Can I go home if it’s too hot at work?

Since starting my career in health and safety I get asked this question at least once every year: Can I go home from work if it’s too hot?   After all, it’s common for schools to shut in the winter, and roads close due to the tiniest amounts of snow, but what about when the UK finally get’s some summer sunshine?

With the temperatures in the UK set to beat Barbados this week, a lot of workers will be thinking about how they will cope at work with the heat.  The piece of legislation that everyone should refer to is The Workplace (Health, Safety and Welfare) regulations 1992, but to be honest, it’s a bit vague.  So lets try and demystify the regulations and give you the best guidance possible to help you and your employer manage the up and coming heat wave.

The Health and Safety Legislation

The legislation sets out  minimum work temperatures but they don’t state the upper temperature limits; all they say is that the employer must ensure that the temperature in the workplace is suitable. Now if you’ve ever worked in a building with other people you’ll know that this is very subjective, because some people feel heat and cold more than others.

There have been some attempts by different bodies such as the Trade Union Congress (TUC), that have said that a maximum temperature of 30 degrees Celsius should be the maximum temperature inside a workplace (not outside,) and the ideal temperature is 24 degrees Celsius.

There is the chartered institute of Building Engineers who state that it should be varied according to the type of work someone is doing: Where a job is manual such as in a factory, there should be a minimum of 18 degrees Celsius, and an office should be 20 degrees Celsius because it is less active. Should the temperature be higher, it doesn’t mean that you can leave work.

So in summary, there is nothing conclusive or confirmed, but don’t despair- keep reading.

Thermal Comfort Factors

There are other factors that can affect thermal comfort such as radiant temperatures from equipment,heat sources, humidity, air movement, the physical nature of their job and clothing/ personal protective equipment.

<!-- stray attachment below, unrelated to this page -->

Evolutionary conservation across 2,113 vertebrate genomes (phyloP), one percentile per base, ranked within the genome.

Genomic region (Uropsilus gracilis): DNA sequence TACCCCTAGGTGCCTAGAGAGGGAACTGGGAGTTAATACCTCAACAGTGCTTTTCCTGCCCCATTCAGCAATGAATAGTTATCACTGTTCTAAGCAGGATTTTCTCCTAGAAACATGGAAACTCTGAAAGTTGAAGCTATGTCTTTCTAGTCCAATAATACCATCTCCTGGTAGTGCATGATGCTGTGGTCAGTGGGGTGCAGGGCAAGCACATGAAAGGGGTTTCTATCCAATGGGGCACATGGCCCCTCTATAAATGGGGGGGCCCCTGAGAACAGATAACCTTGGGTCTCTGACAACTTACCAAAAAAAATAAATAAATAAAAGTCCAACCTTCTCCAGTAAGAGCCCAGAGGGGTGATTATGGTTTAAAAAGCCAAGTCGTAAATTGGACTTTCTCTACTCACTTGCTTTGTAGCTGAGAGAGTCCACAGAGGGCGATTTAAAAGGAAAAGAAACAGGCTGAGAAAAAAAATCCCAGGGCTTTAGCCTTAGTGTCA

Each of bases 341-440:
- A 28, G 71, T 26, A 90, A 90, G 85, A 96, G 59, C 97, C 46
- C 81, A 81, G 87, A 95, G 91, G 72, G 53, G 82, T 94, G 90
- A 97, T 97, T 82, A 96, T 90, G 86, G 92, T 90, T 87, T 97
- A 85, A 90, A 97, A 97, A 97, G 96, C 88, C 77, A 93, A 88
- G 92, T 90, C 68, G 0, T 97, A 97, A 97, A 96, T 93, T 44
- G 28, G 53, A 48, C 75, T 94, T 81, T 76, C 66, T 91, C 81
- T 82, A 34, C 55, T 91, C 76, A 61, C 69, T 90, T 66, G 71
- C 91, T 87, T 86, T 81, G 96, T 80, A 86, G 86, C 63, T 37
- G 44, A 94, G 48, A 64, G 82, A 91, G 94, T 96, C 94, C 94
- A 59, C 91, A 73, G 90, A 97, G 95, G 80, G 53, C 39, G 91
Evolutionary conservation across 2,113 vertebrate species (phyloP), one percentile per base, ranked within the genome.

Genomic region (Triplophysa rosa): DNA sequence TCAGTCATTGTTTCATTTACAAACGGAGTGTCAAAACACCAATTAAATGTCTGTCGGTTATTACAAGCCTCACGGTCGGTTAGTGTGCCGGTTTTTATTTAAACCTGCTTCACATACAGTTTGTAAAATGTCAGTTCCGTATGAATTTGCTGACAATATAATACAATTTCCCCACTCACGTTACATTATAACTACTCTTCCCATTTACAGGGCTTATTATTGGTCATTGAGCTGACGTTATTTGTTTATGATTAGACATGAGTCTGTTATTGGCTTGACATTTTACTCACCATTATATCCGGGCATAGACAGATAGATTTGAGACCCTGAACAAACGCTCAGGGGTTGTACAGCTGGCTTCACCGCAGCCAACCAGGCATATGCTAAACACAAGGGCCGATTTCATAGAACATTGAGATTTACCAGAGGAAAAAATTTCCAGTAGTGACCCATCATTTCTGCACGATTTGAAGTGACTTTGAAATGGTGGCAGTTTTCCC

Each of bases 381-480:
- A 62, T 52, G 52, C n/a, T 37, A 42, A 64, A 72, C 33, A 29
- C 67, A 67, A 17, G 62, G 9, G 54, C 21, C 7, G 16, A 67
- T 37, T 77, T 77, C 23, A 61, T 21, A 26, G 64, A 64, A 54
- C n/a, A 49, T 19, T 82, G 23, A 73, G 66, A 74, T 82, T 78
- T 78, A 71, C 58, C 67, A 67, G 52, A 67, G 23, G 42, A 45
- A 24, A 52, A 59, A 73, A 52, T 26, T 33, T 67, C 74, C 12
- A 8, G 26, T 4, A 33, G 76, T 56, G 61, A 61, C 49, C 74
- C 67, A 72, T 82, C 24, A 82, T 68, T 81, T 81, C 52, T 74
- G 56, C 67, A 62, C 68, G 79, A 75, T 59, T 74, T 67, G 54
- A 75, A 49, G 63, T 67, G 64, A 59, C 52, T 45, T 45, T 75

You may need a specialist to carry out some of the measurements, but the most important thing is how it’s affecting the people working in the building.

The dangers of heat stress

Heat stress is a very real risk, and it can cause severe health effects such as

  • heat exhaustion.
  • fatigue.
  • nausea.
  • giddiness.
  • heat stroke.
  • lack of attention leading to mistakes.
  • not being able to grip things properly due to sweat.
  • and in some serious cases death- very, very, very serious cases.

 

What can you do if your workplace is too hot?

  1. Speak to your manager about how hot it is in the office.
  2. Check out what people are wearing, if its hot try and wear thin, loose layers of natural fabrics such as cotton. n.b.  Synthetic materials do not let the skin breathe and can cause a person to be hotter.
  3. Get fans and temporary Air Conditioning Units.
  4. Close blinds
  5. Drink lots of water, and you should avoid caffeine because it dehydrates you.
  6. Take breaks and go somewhere cooler if possible.
  7. Move your workstation to somewhere away room heat sources, whether it be a window or a hot water pipe etc.
  8. Rearrange shifts so people can work early mornings or later in to the afternoon to avoid the peak temperatures of the day.
  9. Monitor the temperature and keep up to date on weather forecasts so you can plan ahead.

What temperature can you go home from work in the UK?

In summary, there is no maximum temperature, but if there is a thermal comfort issue in your workplace please follow the advice above, and also speak to your employer.

A risk assessment should be carried out and a selection of control measures are implemented to improve thermal comfort.

The HSE have a really useful kit called the thermal comfort checklist, which is a helpful tool for employers to work with to assess the level of thermal comfort in the workplace.

Can I go home if it’s too hot at work?

We help employers complete workplace thermal comfort checklists- please get in touch here